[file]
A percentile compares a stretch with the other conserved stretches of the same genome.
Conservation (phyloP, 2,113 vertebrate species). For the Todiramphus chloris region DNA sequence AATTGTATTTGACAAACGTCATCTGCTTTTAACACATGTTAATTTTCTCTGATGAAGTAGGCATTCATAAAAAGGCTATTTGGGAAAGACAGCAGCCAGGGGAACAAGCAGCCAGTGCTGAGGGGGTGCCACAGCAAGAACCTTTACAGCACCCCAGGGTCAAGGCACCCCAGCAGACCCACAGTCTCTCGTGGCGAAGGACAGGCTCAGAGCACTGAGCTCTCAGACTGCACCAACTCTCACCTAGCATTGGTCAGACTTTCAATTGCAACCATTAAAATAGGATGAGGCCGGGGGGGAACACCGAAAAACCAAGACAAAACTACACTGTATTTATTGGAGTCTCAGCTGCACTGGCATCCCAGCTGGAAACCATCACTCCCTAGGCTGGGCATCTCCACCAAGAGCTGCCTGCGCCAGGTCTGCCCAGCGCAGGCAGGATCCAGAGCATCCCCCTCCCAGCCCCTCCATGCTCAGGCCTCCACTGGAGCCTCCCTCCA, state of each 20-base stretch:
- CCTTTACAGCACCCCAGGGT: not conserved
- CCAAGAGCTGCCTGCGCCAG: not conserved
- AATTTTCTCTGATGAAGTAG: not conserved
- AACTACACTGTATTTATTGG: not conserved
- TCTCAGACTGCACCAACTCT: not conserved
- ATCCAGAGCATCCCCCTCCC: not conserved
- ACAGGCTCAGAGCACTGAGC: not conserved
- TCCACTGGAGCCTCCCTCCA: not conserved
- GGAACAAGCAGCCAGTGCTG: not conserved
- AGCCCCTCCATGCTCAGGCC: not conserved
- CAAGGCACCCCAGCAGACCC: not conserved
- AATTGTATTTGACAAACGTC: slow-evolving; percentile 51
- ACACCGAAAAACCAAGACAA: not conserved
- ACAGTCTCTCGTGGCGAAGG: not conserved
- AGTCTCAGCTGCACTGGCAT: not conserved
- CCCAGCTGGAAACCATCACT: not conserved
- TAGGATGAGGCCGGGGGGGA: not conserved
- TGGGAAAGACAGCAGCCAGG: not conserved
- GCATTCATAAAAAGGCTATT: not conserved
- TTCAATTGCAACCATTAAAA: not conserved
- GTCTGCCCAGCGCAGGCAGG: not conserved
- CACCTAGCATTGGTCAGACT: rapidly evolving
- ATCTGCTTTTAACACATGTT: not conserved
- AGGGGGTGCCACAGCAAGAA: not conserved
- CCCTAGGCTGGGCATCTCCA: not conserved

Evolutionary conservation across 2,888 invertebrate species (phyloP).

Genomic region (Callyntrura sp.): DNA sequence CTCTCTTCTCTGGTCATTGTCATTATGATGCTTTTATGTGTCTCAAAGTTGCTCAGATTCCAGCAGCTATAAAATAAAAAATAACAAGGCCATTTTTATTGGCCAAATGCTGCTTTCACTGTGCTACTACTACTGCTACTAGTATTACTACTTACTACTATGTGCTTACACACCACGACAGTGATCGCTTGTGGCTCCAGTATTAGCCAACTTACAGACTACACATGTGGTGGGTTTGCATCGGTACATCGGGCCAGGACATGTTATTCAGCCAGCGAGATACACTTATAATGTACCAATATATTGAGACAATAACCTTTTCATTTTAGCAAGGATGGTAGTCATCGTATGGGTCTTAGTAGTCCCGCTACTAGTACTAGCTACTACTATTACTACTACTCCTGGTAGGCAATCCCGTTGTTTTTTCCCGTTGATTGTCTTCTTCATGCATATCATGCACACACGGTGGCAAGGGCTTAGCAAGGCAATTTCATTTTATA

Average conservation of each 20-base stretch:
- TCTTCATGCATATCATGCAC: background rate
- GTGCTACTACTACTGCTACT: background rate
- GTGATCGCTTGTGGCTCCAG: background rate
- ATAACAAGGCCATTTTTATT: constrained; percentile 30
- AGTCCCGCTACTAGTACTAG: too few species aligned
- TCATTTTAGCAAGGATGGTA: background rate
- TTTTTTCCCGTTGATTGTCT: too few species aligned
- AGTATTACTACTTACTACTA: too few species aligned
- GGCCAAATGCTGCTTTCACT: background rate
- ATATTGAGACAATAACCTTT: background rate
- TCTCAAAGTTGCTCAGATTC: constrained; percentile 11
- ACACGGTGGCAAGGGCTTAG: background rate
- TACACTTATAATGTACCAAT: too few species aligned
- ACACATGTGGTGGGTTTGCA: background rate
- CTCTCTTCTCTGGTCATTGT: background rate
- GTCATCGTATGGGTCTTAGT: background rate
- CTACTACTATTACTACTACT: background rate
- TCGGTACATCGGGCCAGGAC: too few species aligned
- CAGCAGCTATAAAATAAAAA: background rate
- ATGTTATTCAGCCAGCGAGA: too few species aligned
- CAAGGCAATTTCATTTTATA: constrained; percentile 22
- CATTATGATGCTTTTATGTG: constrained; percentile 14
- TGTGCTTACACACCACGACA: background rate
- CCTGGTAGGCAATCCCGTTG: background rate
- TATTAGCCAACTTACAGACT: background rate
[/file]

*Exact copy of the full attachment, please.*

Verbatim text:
A percentile compares a stretch with the other conserved stretches of the same genome.
Conservation (phyloP, 2,113 vertebrate species). For the Todiramphus chloris region DNA sequence AATTGTATTTGACAAACGTCATCTGCTTTTAACACATGTTAATTTTCTCTGATGAAGTAGGCATTCATAAAAAGGCTATTTGGGAAAGACAGCAGCCAGGGGAACAAGCAGCCAGTGCTGAGGGGGTGCCACAGCAAGAACCTTTACAGCACCCCAGGGTCAAGGCACCCCAGCAGACCCACAGTCTCTCGTGGCGAAGGACAGGCTCAGAGCACTGAGCTCTCAGACTGCACCAACTCTCACCTAGCATTGGTCAGACTTTCAATTGCAACCATTAAAATAGGATGAGGCCGGGGGGGAACACCGAAAAACCAAGACAAAACTACACTGTATTTATTGGAGTCTCAGCTGCACTGGCATCCCAGCTGGAAACCATCACTCCCTAGGCTGGGCATCTCCACCAAGAGCTGCCTGCGCCAGGTCTGCCCAGCGCAGGCAGGATCCAGAGCATCCCCCTCCCAGCCCCTCCATGCTCAGGCCTCCACTGGAGCCTCCCTCCA, state of each 20-base stretch:
- CCTTTACAGCACCCCAGGGT: not conserved
- CCAAGAGCTGCCTGCGCCAG: not conserved
- AATTTTCTCTGATGAAGTAG: not conserved
- AACTACACTGTATTTATTGG: not conserved
- TCTCAGACTGCACCAACTCT: not conserved
- ATCCAGAGCATCCCCCTCCC: not conserved
- ACAGGCTCAGAGCACTGAGC: not conserved
- TCCACTGGAGCCTCCCTCCA: not conserved
- GGAACAAGCAGCCAGTGCTG: not conserved
- AGCCCCTCCATGCTCAGGCC: not conserved
- CAAGGCACCCCAGCAGACCC: not conserved
- AATTGTATTTGACAAACGTC: slow-evolving; percentile 51
- ACACCGAAAAACCAAGACAA: not conserved
- ACAGTCTCTCGTGGCGAAGG: not conserved
- AGTCTCAGCTGCACTGGCAT: not conserved
- CCCAGCTGGAAACCATCACT: not conserved
- TAGGATGAGGCCGGGGGGGA: not conserved
- TGGGAAAGACAGCAGCCAGG: not conserved
- GCATTCATAAAAAGGCTATT: not conserved
- TTCAATTGCAACCATTAAAA: not conserved
- GTCTGCCCAGCGCAGGCAGG: not conserved
- CACCTAGCATTGGTCAGACT: rapidly evolving
- ATCTGCTTTTAACACATGTT: not conserved
- AGGGGGTGCCACAGCAAGAA: not conserved
- CCCTAGGCTGGGCATCTCCA: not conserved

Evolutionary conservation across 2,888 invertebrate species (phyloP).

Genomic region (Callyntrura sp.): DNA sequence CTCTCTTCTCTGGTCATTGTCATTATGATGCTTTTATGTGTCTCAAAGTTGCTCAGATTCCAGCAGCTATAAAATAAAAAATAACAAGGCCATTTTTATTGGCCAAATGCTGCTTTCACTGTGCTACTACTACTGCTACTAGTATTACTACTTACTACTATGTGCTTACACACCACGACAGTGATCGCTTGTGGCTCCAGTATTAGCCAACTTACAGACTACACATGTGGTGGGTTTGCATCGGTACATCGGGCCAGGACATGTTATTCAGCCAGCGAGATACACTTATAATGTACCAATATATTGAGACAATAACCTTTTCATTTTAGCAAGGATGGTAGTCATCGTATGGGTCTTAGTAGTCCCGCTACTAGTACTAGCTACTACTATTACTACTACTCCTGGTAGGCAATCCCGTTGTTTTTTCCCGTTGATTGTCTTCTTCATGCATATCATGCACACACGGTGGCAAGGGCTTAGCAAGGCAATTTCATTTTATA

Average conservation of each 20-base stretch:
- TCTTCATGCATATCATGCAC: background rate
- GTGCTACTACTACTGCTACT: background rate
- GTGATCGCTTGTGGCTCCAG: background rate
- ATAACAAGGCCATTTTTATT: constrained; percentile 30
- AGTCCCGCTACTAGTACTAG: too few species aligned
- TCATTTTAGCAAGGATGGTA: background rate
- TTTTTTCCCGTTGATTGTCT: too few species aligned
- AGTATTACTACTTACTACTA: too few species aligned
- GGCCAAATGCTGCTTTCACT: background rate
- ATATTGAGACAATAACCTTT: background rate
- TCTCAAAGTTGCTCAGATTC: constrained; percentile 11
- ACACGGTGGCAAGGGCTTAG: background rate
- TACACTTATAATGTACCAAT: too few species aligned
- ACACATGTGGTGGGTTTGCA: background rate
- CTCTCTTCTCTGGTCATTGT: background rate
- GTCATCGTATGGGTCTTAGT: background rate
- CTACTACTATTACTACTACT: background rate
- TCGGTACATCGGGCCAGGAC: too few species aligned
- CAGCAGCTATAAAATAAAAA: background rate
- ATGTTATTCAGCCAGCGAGA: too few species aligned
- CAAGGCAATTTCATTTTATA: constrained; percentile 22
- CATTATGATGCTTTTATGTG: constrained; percentile 14
- TGTGCTTACACACCACGACA: background rate
- CCTGGTAGGCAATCCCGTTG: background rate
- TATTAGCCAACTTACAGACT: background rate